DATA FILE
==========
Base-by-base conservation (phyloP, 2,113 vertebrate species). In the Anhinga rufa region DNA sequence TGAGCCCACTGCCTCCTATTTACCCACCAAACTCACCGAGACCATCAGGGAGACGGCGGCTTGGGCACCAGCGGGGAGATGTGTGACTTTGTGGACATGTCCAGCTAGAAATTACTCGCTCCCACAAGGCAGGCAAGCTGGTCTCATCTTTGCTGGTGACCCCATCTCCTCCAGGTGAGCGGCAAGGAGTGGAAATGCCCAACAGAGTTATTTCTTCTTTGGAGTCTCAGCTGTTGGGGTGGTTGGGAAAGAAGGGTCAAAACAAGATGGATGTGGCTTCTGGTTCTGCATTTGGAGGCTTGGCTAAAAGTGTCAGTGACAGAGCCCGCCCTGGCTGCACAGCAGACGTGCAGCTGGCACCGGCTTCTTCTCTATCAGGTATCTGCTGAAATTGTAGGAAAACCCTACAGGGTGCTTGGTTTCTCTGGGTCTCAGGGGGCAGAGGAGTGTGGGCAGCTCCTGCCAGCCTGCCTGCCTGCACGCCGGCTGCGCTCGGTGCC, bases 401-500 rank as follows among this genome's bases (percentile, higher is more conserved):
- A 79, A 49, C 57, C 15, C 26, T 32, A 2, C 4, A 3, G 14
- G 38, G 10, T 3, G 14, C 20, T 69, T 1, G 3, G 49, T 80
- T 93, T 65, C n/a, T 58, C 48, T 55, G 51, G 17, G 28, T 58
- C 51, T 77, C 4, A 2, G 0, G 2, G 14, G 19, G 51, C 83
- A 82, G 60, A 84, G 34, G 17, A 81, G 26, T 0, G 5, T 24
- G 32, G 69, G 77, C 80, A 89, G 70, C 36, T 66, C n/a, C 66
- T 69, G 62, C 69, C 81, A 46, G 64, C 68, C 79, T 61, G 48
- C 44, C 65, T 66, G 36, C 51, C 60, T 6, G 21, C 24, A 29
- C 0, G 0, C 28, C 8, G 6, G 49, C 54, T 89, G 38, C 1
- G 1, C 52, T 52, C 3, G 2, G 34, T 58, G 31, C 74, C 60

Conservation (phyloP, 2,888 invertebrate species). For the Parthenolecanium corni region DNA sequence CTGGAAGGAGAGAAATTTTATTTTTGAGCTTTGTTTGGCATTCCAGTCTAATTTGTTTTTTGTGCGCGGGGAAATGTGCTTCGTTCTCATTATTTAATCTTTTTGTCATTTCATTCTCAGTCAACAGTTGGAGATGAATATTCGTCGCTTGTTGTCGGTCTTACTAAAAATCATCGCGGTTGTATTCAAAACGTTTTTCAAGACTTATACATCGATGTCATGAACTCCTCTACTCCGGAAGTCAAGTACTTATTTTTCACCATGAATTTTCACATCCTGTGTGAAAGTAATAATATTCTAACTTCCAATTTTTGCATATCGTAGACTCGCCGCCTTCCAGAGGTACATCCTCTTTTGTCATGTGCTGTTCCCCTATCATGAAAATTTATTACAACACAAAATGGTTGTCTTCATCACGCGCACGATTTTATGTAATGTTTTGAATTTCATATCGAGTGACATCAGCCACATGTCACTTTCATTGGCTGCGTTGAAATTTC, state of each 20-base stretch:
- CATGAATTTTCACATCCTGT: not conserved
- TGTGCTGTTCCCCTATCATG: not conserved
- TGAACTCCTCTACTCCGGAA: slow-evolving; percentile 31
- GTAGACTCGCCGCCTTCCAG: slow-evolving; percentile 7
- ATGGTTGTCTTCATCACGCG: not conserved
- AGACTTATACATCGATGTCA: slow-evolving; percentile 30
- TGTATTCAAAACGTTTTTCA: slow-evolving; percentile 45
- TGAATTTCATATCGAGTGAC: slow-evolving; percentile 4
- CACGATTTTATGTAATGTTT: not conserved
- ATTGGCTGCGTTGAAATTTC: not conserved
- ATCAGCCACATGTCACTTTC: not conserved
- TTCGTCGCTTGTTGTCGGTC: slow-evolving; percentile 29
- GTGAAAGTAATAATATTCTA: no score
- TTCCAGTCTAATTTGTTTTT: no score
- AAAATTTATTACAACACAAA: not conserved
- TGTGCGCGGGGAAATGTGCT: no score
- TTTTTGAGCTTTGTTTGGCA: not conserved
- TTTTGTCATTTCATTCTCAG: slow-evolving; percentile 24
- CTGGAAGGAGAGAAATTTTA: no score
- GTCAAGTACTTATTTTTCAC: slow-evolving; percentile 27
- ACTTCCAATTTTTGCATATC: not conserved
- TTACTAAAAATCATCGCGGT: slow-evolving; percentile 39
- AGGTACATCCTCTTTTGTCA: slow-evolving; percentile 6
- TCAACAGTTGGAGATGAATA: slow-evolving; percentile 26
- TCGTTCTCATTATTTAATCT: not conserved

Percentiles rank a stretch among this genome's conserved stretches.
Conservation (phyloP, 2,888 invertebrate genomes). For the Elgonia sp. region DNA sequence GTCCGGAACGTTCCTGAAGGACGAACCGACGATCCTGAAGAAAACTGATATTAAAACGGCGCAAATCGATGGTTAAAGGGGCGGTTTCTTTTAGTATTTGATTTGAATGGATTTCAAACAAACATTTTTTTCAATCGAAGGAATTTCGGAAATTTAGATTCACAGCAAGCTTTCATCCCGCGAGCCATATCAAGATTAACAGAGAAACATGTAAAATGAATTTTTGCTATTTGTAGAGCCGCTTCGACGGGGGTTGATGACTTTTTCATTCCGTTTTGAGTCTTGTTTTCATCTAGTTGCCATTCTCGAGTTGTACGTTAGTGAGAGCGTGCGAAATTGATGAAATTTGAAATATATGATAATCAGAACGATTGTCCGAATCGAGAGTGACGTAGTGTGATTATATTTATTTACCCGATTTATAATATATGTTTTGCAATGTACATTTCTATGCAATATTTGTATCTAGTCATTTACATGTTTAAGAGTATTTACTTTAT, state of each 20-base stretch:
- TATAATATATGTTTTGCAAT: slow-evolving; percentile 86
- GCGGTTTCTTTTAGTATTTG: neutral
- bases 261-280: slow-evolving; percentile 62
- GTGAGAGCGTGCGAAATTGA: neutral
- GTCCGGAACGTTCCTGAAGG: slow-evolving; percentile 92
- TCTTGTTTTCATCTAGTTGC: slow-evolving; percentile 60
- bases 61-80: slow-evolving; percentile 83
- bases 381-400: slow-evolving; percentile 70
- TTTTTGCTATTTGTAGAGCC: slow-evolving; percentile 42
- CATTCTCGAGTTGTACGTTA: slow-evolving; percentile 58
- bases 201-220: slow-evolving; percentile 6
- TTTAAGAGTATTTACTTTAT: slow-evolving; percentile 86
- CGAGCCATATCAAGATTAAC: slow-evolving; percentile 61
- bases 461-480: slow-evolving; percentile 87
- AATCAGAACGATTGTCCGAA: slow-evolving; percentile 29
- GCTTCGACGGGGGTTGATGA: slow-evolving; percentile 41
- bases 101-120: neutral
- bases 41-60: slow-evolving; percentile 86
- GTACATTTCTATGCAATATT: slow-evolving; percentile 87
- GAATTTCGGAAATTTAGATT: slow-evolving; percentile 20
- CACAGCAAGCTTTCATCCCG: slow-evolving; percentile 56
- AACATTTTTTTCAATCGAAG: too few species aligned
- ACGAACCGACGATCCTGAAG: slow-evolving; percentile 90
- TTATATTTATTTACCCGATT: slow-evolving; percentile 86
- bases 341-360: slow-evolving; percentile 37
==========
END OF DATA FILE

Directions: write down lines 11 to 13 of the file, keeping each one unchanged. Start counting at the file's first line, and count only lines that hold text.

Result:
- G 1, C 52, T 52, C 3, G 2, G 34, T 58, G 31, C 74, C 60

Conservation (phyloP, 2,888 invertebrate species). For the Parthenolecanium corni region DNA sequence CTGGAAGGAGAGAAATTTTATTTTTGAGCTTTGTTTGGCATTCCAGTCTAATTTGTTTTTTGTGCGCGGGGAAATGTGCTTCGTTCTCATTATTTAATCTTTTTGTCATTTCATTCTCAGTCAACAGTTGGAGATGAATATTCGTCGCTTGTTGTCGGTCTTACTAAAAATCATCGCGGTTGTATTCAAAACGTTTTTCAAGACTTATACATCGATGTCATGAACTCCTCTACTCCGGAAGTCAAGTACTTATTTTTCACCATGAATTTTCACATCCTGTGTGAAAGTAATAATATTCTAACTTCCAATTTTTGCATATCGTAGACTCGCCGCCTTCCAGAGGTACATCCTCTTTTGTCATGTGCTGTTCCCCTATCATGAAAATTTATTACAACACAAAATGGTTGTCTTCATCACGCGCACGATTTTATGTAATGTTTTGAATTTCATATCGAGTGACATCAGCCACATGTCACTTTCATTGGCTGCGTTGAAATTTC, state of each 20-base stretch:
- CATGAATTTTCACATCCTGT: not conserved